This CEO Had the Perfect Response to an Employee's Mental Health Day

When this employee emailed about taking time off for her mental health, her boss had the best reply. 

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Woman Praying - CEO Had the Perfect Response to an Employee's Mental Health Day

This one email is creating awareness about the importance of mental health support in the workplace.

Madalyn Parker, a Michigan-based web developer at the chat software company Olark, sent an email to her fellow coworkers and CEO a few weeks ago openly discussing her mental health and why she needed to take a couple of days off to recharge and reset herself. While some of us are hesitant to even take deserved vacation days, Parker was honest about why she decided to take time away from her job in order to focus on herself.

Her boss’ reply is the perfect example of how important it is to respect and encourage employees to look after their own mental health. 


After Parker’s tweet went viral, Olark CEO Ben Congleton received praise for how he handled the situation. While his answer to Parker’s email may surprise some, letting employees take mental health days isn’t just considerate, it’s good business. Studies show that taking care of mental health issues increases productivity and performance at work.

In response to all of the fanfare, Congleton posted a message on Medium, detailing exactly why he believes it’s a boss’ job to urge their employees to look after themselves.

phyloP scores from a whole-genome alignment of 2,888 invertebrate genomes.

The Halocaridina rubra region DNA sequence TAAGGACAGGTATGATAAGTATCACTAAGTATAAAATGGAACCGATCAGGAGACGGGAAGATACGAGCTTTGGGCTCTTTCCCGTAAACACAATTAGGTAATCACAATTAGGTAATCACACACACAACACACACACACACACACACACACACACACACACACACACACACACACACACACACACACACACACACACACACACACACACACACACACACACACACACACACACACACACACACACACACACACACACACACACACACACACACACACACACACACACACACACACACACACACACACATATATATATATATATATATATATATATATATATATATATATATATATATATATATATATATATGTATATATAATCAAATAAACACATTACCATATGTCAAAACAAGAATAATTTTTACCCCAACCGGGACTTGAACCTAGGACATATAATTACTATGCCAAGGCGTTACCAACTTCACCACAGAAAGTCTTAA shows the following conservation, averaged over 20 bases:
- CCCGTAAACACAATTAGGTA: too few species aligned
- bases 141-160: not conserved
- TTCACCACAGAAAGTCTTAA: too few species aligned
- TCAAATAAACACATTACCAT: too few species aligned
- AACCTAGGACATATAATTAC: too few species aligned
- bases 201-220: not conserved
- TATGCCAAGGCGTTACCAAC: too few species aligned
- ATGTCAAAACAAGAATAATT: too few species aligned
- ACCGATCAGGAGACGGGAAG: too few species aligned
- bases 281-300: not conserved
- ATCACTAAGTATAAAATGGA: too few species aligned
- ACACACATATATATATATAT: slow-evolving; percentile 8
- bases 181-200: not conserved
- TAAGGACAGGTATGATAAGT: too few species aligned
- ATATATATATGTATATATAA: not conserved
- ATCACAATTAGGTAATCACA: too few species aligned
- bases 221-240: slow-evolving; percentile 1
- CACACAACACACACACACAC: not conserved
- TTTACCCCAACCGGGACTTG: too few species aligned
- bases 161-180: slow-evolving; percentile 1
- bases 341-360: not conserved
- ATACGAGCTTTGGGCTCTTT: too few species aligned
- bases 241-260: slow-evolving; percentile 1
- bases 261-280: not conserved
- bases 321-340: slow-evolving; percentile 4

“I wasn’t expecting the exposure, but I am so glad I was able to have such a positive impact on so many people,” Congleton wrote. “It is incredibly hard to be honest about mental health in the typical workplace. In situations like this, it is so easy to tell your teammates you are ‘not feeling well.’ Even in the safest environment it is still uncommon to be direct with your coworkers about mental health issues. I wanted to call this out and express gratitude for Madalyn’s bravery in helping us normalize mental health as a normal health issue.”

Congleton went on to plead with other CEOs and executives to begin nurturing an open dialogue amongst their employees about the importance of mental health.

“It’s 2017,” Congleton continues. “We are in a knowledge economy. Our jobs require us to execute at peak mental performance. When an athlete is injured they sit on the bench and recover. Let’s get rid of the idea that somehow the brain is different.”

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